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A head-mounted display (HMD) could be an important component of augmented reality system. However, as the upper face region is seriously occluded by the device, the user experience could be affected in applications such as telecommunication and multi-player video games. In this paper, we first present a novel experimental setup that consists of two near-infrared (NIR) cameras to point to the eye regions and one visible-light RGB camera to capture the visible face region. The main purpose of this paper is to synthesize realistic face images without occlusions based on the images captured by these cameras. To this end, we propose a novel synthesis framework that contains four modules: 3D head reconstruction, face alignment and tracking, face synthesis, and eye synthesis. In face synthesis, we propose a novel algorithm that can robustly align and track a personalized 3D head model given a face that is severely occluded by the HMD. In eye synthesis, in order to generate accurate eye movements and dynamic wrinkle variations around eye regions, we propose another novel algorithm to colorize the NIR eye images and further remove the "red eye" effects caused by the colorization. Results show that both hardware setup and system framework are robust to synthesize realistic face images in video sequences.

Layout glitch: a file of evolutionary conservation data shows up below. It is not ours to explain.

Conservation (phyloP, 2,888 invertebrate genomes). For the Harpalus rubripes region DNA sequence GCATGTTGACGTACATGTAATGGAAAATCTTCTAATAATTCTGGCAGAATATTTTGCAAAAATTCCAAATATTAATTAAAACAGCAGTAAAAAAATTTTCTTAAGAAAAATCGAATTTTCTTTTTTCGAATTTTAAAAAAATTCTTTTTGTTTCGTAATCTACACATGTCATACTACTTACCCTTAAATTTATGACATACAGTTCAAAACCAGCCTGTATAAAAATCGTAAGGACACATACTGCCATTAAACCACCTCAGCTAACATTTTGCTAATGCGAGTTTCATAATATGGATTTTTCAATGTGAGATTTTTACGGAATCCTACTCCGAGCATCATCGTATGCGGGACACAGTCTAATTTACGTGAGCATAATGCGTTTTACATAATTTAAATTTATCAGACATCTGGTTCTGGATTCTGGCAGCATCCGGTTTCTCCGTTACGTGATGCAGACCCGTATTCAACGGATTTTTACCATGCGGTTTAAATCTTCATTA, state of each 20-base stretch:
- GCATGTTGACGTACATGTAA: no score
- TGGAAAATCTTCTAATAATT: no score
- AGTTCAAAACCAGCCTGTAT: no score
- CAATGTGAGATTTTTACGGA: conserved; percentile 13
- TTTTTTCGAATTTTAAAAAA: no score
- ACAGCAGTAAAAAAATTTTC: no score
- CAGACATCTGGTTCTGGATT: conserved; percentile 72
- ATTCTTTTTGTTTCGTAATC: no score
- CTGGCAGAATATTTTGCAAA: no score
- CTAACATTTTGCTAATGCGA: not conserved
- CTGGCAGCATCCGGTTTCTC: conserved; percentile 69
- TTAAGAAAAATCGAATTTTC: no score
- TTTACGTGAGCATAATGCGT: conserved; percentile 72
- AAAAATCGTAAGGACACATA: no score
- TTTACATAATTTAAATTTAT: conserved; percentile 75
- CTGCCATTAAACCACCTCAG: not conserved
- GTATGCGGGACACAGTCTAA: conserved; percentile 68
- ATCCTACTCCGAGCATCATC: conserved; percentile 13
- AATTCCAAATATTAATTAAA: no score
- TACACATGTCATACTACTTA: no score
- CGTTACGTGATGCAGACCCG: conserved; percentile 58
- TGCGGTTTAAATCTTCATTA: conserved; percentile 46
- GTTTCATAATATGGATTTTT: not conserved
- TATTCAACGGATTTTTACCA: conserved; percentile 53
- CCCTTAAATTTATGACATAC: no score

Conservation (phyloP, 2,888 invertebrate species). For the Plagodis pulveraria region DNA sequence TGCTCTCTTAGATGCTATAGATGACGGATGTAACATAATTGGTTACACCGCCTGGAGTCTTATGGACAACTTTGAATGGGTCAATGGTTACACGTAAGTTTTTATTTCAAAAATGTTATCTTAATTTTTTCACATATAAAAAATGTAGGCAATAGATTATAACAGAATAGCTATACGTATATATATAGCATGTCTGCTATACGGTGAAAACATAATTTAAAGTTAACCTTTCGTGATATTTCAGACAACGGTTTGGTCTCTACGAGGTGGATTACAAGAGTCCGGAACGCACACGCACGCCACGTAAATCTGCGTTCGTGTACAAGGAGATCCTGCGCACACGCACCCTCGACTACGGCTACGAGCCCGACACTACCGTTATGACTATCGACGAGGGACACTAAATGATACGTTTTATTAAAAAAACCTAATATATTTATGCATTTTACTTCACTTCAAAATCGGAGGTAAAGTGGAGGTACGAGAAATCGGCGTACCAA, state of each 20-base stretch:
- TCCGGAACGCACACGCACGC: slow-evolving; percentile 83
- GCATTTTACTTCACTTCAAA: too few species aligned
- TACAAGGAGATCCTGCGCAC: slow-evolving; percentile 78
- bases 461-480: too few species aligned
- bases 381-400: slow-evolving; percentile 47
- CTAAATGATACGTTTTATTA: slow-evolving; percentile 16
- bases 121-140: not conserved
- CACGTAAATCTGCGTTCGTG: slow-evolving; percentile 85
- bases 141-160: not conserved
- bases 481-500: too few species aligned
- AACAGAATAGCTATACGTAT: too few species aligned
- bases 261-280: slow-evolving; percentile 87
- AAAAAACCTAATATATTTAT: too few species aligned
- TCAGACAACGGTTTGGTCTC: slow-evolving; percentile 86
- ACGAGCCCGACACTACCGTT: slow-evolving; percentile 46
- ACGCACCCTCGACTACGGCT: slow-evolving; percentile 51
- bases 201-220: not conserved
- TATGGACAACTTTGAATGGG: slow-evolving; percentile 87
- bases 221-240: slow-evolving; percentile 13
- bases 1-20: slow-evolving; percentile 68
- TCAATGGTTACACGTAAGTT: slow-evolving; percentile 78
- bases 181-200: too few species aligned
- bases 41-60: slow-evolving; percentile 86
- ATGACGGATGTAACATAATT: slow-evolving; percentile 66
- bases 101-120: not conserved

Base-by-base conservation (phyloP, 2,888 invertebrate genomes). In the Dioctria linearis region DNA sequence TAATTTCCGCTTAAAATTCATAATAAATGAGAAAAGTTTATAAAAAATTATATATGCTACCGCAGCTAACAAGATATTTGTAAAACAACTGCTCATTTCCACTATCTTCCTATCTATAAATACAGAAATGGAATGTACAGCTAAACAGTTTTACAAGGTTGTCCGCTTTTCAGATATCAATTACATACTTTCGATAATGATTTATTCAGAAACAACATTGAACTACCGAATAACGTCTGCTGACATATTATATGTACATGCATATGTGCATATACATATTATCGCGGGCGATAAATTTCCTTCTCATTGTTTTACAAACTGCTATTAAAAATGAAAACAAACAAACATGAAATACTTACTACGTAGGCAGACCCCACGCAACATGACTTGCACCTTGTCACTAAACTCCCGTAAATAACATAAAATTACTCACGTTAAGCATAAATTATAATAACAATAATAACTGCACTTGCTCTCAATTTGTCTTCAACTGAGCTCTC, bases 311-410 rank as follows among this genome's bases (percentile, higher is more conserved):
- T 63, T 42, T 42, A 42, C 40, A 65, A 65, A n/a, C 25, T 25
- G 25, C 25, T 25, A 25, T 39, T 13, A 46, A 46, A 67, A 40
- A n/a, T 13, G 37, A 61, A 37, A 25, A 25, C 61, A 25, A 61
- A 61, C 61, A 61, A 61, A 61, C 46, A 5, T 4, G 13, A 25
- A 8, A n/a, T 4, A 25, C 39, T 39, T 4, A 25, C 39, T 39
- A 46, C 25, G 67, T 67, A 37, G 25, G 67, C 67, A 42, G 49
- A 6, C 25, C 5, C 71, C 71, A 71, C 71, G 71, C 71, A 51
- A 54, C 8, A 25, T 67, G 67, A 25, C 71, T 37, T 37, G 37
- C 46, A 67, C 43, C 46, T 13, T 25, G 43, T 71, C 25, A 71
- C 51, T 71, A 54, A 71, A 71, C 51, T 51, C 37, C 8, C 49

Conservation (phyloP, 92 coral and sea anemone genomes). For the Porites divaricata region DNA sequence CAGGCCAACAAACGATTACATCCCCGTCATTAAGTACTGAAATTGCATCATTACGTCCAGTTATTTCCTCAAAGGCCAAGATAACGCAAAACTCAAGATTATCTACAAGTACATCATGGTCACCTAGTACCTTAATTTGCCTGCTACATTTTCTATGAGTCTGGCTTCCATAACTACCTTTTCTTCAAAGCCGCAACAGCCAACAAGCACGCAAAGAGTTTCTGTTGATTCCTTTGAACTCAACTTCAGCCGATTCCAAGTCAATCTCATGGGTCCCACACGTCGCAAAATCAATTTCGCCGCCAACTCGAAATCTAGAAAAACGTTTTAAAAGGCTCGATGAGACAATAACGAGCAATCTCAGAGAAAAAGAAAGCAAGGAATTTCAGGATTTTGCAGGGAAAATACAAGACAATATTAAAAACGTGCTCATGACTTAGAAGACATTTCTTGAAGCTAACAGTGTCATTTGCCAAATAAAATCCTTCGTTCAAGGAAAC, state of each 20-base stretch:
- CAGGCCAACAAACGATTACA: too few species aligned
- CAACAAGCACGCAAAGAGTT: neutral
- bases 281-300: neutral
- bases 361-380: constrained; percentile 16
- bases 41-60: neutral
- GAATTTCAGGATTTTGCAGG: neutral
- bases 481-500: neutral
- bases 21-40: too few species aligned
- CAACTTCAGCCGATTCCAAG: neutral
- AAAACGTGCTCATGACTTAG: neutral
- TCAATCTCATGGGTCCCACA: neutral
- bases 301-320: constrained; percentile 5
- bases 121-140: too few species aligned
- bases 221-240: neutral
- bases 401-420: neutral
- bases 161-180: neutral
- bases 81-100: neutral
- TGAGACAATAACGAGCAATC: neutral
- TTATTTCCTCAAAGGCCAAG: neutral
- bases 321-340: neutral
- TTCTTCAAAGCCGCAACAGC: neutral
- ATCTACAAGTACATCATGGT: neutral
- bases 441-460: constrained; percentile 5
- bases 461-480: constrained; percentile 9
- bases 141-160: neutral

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Ground vehicles equipped with monocular vision systems are a valuable source of high resolution image data for precision agriculture applications in orchards. This paper presents an image processing framework for fruit detection and counting using orchard image data. A general purpose image segmentation approach is used, including two feature learning algorithms; multi-scale Multi-Layered Perceptrons (MLP) and Convolutional Neural Networks (CNN). These networks were extended by including contextual information about how the image data was captured (metadata), which correlates with some of the appearance variations and/or class distributions observed in the data. The pixel-wise fruit segmentation output is processed using the Watershed Segmentation (WS) and Circular Hough Transform (CHT) algorithms to detect and count individual fruits. Experiments were conducted in a commercial apple orchard near Melbourne, Australia. The results show an improvement in fruit segmentation performance with the inclusion of metadata on the previously benchmarked MLP network. We extend this work with CNNs, bringing agrovision closer to the state-of-the-art in computer vision, where although metadata had negligible influence, the best pixel-wise F1-score of $0.791$ was achieved. The WS algorithm produced the best apple detection and counting results, with a detection F1-score of $0.858$. As a final step, image fruit counts were accumulated over multiple rows at the orchard and compared against the post-harvest fruit counts that were obtained from a grading and counting machine. The count estimates using CNN and WS resulted in the best performance for this dataset, with a squared correlation coefficient of $r^2=0.826$.